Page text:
In theory, FCHO1-dependent TCR internalisation can serve several purposes: (1) activation signals could be amplified via the scaffolding on early endosomes, (2) activation signals could be attenuated via lysosomal degradation of the TCR or (3) recirculation of the TCR to immune synapses via recycling endosomes may modulate TCR-dependent activation signals upon encountering antigen presenting cells. Integrating signal strengths relies on spatiotemporal organisation of the TCR and associated signalling molecules. Although the quality of the signal provided by TCR is essential for the outcome of thymopoiesis, our studies in FCHO1 deficiency do not provide definitive answers on detailed mechanisms of FCHO1 in T-cell differentiation. Indirectly, the link between CME and TCR-signalling is highlighted by our in vitro T-cell differentiation studies. In the presence of chlorpromazine, a chemical inhibitor of CME, we observed a rather specific effect of differentiation blockade at the DN3-DP transition. This step is known to be highly dependent on TCR-signalling strength36,37.

While our study was under review, Calzoni et al. reported biallelic mutations in FCHO1 in four families51. The phenotypes of these patients resembled the phenotype of our patients. Based on experiments in activated T-cell blasts, the authors concluded that in the absence of FCHO1, CME of the transferrin receptor is affected51. In contrast, our data support the concept that FCHO1 does not control internalization of the transferrin receptor and mediates more subtle effects on CME.

In sum, our studies unravel a previously unrecognised role of FCHO1 in orchestrating the T-cell development and function. Our discovery also exemplifies how systematic studies of patients with inherited disorders help to uncover genes and pathways that were previously not associated with the function of the immune system. FCHO1 deficiency thus highlights a critical role of clathrin-mediated endocytosis for the development and function of human T cells.



Patients were referred to the clinical and scientific team of Professor Christoph Klein for further investigations. Informed consent/assent for the genetic and immunological studies, as well as their publication was obtained from all legal representatives and patients. Genetic and functional studies on biosamples from patients and their relatives were performed under the framework of a scientific project entitled “Genetic characterisation of congenital bone marrow failure and immunodeficiency syndromes”. This study was approved in 2011 by the ethics committee at LMU (438-11) and includes permission to publish the results.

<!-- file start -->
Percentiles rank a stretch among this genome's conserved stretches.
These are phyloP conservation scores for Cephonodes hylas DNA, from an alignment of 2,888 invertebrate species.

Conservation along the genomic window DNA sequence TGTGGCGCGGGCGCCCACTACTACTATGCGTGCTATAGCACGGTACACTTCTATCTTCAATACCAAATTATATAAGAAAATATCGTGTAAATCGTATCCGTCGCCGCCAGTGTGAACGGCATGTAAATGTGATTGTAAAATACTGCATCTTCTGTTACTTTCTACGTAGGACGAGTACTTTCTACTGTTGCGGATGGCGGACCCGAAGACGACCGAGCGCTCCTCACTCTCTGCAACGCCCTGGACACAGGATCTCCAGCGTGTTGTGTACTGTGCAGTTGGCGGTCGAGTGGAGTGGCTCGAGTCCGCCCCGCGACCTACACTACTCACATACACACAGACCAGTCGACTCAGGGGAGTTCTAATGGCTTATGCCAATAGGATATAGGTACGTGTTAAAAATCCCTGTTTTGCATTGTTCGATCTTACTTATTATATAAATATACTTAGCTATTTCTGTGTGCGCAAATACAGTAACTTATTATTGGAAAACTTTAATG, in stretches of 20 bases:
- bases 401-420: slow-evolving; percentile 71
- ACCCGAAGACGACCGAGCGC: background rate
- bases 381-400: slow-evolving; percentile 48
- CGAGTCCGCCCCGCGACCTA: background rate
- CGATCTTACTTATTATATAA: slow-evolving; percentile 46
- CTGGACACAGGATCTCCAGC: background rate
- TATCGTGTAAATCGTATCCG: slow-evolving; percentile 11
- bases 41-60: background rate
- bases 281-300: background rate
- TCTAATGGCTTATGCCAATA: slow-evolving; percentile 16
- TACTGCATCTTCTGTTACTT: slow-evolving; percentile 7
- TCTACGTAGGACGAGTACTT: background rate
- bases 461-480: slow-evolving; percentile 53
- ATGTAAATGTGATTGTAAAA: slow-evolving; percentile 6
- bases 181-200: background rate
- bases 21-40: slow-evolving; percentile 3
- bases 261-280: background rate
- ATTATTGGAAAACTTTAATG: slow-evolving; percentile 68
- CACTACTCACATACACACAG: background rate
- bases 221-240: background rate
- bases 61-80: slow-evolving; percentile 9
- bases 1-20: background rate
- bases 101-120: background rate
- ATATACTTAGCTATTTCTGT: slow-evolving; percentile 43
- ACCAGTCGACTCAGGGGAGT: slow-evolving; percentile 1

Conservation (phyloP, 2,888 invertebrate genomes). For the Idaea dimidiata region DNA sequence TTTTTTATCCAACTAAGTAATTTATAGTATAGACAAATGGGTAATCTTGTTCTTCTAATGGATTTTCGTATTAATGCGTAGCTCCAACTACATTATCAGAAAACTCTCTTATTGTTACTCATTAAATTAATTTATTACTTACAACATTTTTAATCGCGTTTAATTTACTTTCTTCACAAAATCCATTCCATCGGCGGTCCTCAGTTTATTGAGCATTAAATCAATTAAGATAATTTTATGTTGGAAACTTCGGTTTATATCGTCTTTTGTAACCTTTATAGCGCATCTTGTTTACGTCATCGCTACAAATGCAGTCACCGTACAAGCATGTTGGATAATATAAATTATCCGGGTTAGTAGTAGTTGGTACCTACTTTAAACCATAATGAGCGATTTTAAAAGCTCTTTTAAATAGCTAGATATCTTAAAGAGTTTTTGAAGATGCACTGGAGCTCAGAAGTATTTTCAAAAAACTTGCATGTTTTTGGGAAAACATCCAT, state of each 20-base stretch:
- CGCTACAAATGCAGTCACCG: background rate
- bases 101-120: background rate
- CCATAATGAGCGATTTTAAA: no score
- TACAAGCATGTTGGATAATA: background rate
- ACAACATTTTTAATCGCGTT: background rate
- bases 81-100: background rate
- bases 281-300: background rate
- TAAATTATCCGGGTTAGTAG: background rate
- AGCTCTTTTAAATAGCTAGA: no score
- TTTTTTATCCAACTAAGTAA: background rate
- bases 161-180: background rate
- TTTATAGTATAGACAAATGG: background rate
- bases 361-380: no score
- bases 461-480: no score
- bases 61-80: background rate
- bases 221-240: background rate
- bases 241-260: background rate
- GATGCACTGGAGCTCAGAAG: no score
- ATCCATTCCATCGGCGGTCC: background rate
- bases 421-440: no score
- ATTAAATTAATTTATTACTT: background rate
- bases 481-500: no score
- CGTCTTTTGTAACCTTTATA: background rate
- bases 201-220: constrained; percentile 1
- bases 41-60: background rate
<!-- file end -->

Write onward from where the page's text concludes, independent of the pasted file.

Whole-exome sequencing and variant filtering

For family A we performed whole-exome sequencing (WES) for patient and father using Agilent V4 + UTR library preparation and a SOLiD sequencing platform. WES for the patient from the family B, the patient from family C, as well as for patient, mother and siblings (from family D) was performed after Agilent library preparation (V5 + UTR or V6 + UTR (SY265)) using an IlluminaNextSeq 500 platform. BWA (version 0.7.15) was used to align short reads to the human reference genome Grch37.p13. Variants were called and recalibrated according to the best practice pipeline by GATK (version 3.6). The final variants were then annotated with VEP release 85. A custom in-house database was used to filter variants to be rare (not reported in gnomAD or ExAC), as well as severe effects according to the Ensembl guidelines. Effects of filtered variants on protein were predicted with SIFT52 and PolyPhen-253. The remaining variants were compiled and filtered for rare homozygous and compound heterozygous mutations following a pattern of autosomal recessive inheritance. Whole-exome sequencing of genomic DNA of kindred F patients was conducted using Illumina sequencing platforms. Bioinformatics analysis for detection of rare sequence variants following Mendelian inheritance patterns were performed as described previously54